Self-care is not just about nurturing our physical bodies; it’s about our well-being as a whole including our mental, emotional and spiritual health. One of the key elements of self-care for sensitive, intuitive and empathic people is setting boundaries. These may involve our own daily routine such as not allowing ourselves to lose out on valuable sleep or ensuring that we eat well but we also need to set boundaries with other people.

Setting boundaries to protect our own energy and reduce stress levels are vital but this is not always easy for the people we are setting them with. Finding ways to be firm but kind will go a long way towards other people respecting your boundaries. It can be as simple as asking your loved ones not to call round unexpectedly or to not keep asking you for lifts everywhere. There are also emotional boundaries that need to be set in our relationships. These can be tricky but you need to be honest with yourself and others about what you can and cannot tolerate for your own well-being.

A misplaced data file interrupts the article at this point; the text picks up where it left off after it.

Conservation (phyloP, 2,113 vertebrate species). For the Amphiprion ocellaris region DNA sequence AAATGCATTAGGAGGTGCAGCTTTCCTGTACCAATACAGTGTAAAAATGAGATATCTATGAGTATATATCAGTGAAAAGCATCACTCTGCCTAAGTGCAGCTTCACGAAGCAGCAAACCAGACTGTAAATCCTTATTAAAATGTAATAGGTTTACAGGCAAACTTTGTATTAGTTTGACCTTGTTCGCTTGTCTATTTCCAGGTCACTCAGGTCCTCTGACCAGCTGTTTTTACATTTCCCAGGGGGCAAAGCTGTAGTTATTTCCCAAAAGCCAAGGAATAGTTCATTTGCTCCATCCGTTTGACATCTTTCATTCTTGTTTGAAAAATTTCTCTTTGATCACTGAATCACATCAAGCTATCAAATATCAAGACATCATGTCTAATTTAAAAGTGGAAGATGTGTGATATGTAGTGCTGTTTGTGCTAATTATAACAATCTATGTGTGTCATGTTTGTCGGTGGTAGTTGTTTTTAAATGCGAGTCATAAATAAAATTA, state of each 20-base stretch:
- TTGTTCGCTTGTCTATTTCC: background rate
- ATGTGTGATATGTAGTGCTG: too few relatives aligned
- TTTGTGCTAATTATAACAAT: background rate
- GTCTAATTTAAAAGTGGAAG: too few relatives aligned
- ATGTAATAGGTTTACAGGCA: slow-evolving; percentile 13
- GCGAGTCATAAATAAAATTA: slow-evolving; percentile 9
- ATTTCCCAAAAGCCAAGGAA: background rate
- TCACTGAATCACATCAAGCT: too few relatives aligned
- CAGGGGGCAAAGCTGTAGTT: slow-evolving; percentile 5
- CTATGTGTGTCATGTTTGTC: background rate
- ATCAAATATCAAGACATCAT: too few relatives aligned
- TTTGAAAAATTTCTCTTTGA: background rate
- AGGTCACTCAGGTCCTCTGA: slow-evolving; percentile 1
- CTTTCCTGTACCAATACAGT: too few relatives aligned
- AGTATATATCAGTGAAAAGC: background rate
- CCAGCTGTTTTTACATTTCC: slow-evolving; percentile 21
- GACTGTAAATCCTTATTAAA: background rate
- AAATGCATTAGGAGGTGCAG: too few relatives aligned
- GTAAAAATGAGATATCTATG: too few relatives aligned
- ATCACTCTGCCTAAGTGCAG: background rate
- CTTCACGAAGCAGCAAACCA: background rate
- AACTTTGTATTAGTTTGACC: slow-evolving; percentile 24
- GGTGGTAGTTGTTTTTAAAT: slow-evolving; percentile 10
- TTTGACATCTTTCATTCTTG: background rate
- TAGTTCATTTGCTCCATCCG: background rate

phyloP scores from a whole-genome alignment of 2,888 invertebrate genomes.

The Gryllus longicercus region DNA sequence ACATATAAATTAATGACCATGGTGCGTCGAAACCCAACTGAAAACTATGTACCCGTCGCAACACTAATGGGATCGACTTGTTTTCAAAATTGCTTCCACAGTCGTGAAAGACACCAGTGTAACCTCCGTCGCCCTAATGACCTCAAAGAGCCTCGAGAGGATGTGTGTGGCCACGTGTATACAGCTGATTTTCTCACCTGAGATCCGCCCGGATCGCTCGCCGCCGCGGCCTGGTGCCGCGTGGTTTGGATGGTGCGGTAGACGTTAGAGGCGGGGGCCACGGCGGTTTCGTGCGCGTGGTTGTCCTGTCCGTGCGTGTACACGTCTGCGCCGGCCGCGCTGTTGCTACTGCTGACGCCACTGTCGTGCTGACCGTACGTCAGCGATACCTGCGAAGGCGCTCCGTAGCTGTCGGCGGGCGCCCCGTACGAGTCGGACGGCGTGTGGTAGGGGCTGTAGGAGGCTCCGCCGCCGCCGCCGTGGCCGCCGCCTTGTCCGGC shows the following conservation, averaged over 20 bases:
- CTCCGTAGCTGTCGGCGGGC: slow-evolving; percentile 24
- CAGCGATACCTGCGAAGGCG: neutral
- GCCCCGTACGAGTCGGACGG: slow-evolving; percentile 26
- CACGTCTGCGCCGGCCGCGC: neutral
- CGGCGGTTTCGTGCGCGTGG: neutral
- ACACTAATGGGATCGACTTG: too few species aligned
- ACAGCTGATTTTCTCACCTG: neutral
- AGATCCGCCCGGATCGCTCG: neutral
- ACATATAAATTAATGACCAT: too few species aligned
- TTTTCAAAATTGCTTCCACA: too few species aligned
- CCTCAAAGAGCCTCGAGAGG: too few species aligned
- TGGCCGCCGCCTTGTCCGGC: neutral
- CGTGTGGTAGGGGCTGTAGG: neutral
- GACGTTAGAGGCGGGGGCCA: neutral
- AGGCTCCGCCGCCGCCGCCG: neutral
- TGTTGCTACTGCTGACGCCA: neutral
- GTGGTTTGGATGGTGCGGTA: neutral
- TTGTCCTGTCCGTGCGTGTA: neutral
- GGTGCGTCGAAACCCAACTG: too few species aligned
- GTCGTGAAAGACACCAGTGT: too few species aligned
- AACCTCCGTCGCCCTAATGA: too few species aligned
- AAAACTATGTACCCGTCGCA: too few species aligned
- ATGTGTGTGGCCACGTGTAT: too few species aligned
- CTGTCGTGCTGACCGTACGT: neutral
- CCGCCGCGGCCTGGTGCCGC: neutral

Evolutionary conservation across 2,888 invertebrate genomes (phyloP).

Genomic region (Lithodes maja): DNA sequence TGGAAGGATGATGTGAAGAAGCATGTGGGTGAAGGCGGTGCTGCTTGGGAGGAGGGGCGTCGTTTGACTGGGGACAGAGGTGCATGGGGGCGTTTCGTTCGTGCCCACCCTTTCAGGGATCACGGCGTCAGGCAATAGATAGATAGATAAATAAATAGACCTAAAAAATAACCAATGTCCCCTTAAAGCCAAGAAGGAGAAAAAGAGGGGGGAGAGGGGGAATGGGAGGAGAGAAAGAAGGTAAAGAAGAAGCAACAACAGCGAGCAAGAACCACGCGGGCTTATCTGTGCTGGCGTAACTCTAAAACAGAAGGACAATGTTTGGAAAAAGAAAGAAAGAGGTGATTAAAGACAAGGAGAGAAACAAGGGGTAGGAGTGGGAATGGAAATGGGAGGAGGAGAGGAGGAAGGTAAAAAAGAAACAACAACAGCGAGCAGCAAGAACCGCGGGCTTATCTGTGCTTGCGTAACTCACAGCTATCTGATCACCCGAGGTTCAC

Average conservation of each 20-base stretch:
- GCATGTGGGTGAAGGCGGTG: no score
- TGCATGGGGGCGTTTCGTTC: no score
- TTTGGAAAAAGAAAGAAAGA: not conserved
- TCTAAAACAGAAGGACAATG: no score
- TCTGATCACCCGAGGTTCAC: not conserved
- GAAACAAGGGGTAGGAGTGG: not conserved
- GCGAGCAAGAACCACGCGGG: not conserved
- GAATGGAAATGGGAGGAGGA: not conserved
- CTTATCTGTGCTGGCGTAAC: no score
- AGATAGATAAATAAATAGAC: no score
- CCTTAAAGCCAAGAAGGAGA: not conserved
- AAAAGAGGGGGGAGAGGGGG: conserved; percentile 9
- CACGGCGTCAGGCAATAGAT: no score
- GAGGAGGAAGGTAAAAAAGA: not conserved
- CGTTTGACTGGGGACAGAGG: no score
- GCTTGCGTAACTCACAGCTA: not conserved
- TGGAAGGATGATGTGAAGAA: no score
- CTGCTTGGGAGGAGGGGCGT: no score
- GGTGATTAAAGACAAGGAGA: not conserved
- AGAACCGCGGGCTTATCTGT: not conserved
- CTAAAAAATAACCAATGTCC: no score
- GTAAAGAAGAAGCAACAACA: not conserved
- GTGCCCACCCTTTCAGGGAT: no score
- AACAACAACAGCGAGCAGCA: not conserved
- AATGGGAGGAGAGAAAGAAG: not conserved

As we become more self-aware, we can implement more self-care. This does not mean that we are shying away from certain aspects of life or becoming a hermit; we are giving ourselves more freedom to explore our own interests so that when we feel inclined, we can share our energy with others in the form of healing, guidance or simply enjoying their company. Life is a lot easier and makes more sense when we are not a frazzled mess! It is much easier for intuition, spiritual energy and our psychic abilities to flow when we are feeling energised and well-rested.

Cultivating self-awareness often begins with knowing what we like and what we do not. This may sound simple but it sometimes means that we have to be brutally honest with ourselves and let go of things that are no longer beneficial, such as bad habits, old grudges and toxic people. Self-awareness also involves our understanding of how we receive intuitive information and our own sensitivities. Keeping a journal or a recorded log can help with this process of learning about who we truly are and our preferences. We are aiming to raise our vibration by doing more of what we truly enjoy and letting go of what we don’t.

Another aspect of being psychic that I misunderstood in my younger days was that I believed it was for the benefit of everyone else so that I could give them readings and attend psychic fairs. I have since had many psychic and intuitive experiences, most of which have either been directly related to my own life or have been very calm and sedate animal communication readings for my clients.